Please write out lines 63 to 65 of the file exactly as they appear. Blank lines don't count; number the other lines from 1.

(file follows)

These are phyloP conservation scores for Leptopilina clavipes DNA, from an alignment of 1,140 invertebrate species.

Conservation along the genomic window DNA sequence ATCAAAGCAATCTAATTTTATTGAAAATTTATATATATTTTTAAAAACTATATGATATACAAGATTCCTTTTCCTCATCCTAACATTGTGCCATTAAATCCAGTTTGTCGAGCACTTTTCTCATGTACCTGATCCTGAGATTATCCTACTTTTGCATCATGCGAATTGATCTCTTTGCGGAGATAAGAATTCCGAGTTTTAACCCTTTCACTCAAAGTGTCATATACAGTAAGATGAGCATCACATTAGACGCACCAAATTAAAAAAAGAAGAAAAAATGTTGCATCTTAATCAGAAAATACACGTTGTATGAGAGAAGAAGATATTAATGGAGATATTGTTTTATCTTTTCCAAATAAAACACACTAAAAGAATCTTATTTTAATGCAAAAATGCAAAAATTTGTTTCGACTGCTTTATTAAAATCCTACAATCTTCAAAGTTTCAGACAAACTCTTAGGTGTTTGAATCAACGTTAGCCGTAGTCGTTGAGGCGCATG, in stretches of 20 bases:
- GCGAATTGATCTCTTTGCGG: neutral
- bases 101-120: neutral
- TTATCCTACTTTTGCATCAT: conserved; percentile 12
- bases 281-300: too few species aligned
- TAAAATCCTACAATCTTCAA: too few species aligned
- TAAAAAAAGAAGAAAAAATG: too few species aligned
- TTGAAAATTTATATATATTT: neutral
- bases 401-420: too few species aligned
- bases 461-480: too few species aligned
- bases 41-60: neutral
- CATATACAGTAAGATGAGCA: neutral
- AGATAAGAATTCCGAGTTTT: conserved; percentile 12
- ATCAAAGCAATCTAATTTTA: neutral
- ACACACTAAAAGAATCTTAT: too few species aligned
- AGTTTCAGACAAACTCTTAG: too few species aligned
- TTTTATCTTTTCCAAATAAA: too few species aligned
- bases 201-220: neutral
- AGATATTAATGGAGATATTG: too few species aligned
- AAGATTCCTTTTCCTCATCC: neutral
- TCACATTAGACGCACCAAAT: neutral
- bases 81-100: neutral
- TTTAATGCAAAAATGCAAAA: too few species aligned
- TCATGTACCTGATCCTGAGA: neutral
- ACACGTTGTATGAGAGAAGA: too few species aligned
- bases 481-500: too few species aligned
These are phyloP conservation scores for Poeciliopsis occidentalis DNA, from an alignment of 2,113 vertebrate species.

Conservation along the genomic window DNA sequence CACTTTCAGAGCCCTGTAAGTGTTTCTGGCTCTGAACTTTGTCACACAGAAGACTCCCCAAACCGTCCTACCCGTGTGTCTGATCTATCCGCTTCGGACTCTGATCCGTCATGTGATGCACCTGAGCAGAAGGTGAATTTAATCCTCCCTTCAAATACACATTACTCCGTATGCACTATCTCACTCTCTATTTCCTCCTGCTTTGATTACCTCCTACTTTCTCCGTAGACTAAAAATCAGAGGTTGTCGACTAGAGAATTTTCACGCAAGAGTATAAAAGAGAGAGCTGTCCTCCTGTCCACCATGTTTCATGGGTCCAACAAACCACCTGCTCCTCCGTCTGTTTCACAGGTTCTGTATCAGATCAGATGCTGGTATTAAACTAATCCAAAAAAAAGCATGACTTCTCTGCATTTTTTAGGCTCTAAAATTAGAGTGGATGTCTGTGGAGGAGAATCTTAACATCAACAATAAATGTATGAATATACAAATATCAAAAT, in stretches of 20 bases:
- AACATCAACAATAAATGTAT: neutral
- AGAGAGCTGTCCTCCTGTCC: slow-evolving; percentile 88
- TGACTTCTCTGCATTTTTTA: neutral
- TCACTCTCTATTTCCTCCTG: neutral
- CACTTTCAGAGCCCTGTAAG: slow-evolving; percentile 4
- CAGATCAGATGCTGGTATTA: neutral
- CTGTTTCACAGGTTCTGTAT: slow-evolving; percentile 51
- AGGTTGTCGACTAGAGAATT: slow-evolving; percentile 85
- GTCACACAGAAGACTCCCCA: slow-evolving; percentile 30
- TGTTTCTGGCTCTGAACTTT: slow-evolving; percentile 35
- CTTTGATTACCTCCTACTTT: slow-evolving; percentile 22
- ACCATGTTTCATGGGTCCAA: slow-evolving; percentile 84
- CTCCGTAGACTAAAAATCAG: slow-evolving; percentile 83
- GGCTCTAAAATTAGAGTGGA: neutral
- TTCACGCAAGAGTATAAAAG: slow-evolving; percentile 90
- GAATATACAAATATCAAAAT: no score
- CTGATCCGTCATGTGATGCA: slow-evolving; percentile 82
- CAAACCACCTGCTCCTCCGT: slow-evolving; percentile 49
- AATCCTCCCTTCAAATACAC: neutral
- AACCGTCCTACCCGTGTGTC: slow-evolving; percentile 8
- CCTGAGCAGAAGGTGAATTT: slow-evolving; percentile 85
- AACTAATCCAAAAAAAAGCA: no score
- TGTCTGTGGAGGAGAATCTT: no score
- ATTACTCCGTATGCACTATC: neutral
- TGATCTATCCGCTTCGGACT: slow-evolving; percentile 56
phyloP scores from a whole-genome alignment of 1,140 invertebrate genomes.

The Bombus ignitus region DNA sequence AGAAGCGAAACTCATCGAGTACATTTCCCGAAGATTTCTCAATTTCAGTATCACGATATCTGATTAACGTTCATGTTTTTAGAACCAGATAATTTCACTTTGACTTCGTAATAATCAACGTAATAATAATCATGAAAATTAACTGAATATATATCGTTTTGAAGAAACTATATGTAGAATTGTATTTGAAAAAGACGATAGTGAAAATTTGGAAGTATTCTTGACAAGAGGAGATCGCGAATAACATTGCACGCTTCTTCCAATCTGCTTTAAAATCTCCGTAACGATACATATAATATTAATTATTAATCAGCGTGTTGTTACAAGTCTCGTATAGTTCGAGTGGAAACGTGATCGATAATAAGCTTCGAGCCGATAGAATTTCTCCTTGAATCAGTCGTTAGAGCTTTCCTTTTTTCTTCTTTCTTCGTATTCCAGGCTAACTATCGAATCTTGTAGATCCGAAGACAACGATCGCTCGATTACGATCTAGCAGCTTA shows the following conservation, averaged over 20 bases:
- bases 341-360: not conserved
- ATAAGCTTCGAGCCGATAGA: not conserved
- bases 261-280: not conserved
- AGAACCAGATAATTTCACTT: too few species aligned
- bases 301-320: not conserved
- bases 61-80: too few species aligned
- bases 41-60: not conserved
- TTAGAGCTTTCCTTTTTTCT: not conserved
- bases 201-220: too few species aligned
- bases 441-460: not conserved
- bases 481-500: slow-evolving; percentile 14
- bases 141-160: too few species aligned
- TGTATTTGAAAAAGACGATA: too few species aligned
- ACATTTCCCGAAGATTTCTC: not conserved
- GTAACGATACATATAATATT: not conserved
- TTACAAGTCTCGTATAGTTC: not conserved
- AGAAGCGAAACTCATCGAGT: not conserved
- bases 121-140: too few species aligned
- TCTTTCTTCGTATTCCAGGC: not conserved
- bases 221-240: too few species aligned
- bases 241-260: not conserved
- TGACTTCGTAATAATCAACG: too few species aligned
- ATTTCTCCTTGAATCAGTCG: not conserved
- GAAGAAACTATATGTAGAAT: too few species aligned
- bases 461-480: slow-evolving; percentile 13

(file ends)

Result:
- bases 41-60: not conserved
- TTAGAGCTTTCCTTTTTTCT: not conserved
- bases 201-220: too few species aligned